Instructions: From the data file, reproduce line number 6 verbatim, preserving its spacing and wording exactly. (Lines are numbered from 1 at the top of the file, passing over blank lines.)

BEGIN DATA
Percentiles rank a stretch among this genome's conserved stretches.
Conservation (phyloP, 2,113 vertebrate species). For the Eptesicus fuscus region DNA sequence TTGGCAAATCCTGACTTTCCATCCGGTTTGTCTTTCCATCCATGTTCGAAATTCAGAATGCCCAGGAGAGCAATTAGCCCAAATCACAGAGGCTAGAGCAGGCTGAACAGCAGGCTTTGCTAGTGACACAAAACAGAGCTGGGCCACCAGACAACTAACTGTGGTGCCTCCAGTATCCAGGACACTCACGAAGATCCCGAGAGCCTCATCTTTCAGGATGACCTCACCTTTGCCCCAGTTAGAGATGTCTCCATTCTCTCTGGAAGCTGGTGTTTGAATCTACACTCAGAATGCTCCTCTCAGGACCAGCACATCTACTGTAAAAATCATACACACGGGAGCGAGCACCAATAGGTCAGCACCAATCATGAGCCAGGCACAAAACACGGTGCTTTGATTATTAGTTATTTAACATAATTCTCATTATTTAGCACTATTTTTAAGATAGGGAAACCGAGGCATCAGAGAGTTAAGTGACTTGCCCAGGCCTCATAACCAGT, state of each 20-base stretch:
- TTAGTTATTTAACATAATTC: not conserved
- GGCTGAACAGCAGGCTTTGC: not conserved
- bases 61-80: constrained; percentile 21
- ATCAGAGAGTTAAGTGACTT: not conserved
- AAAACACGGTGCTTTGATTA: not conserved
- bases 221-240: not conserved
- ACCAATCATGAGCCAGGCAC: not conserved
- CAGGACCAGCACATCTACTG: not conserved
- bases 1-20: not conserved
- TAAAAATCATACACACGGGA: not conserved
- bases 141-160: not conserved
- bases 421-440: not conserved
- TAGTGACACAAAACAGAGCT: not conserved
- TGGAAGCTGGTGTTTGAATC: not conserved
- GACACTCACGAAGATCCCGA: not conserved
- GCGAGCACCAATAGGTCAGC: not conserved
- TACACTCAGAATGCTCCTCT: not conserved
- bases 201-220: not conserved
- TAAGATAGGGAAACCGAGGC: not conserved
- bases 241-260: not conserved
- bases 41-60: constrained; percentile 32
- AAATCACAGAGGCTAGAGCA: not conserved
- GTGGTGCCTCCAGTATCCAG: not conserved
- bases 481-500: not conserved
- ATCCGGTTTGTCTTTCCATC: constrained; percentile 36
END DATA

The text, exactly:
- ATCAGAGAGTTAAGTGACTT: not conserved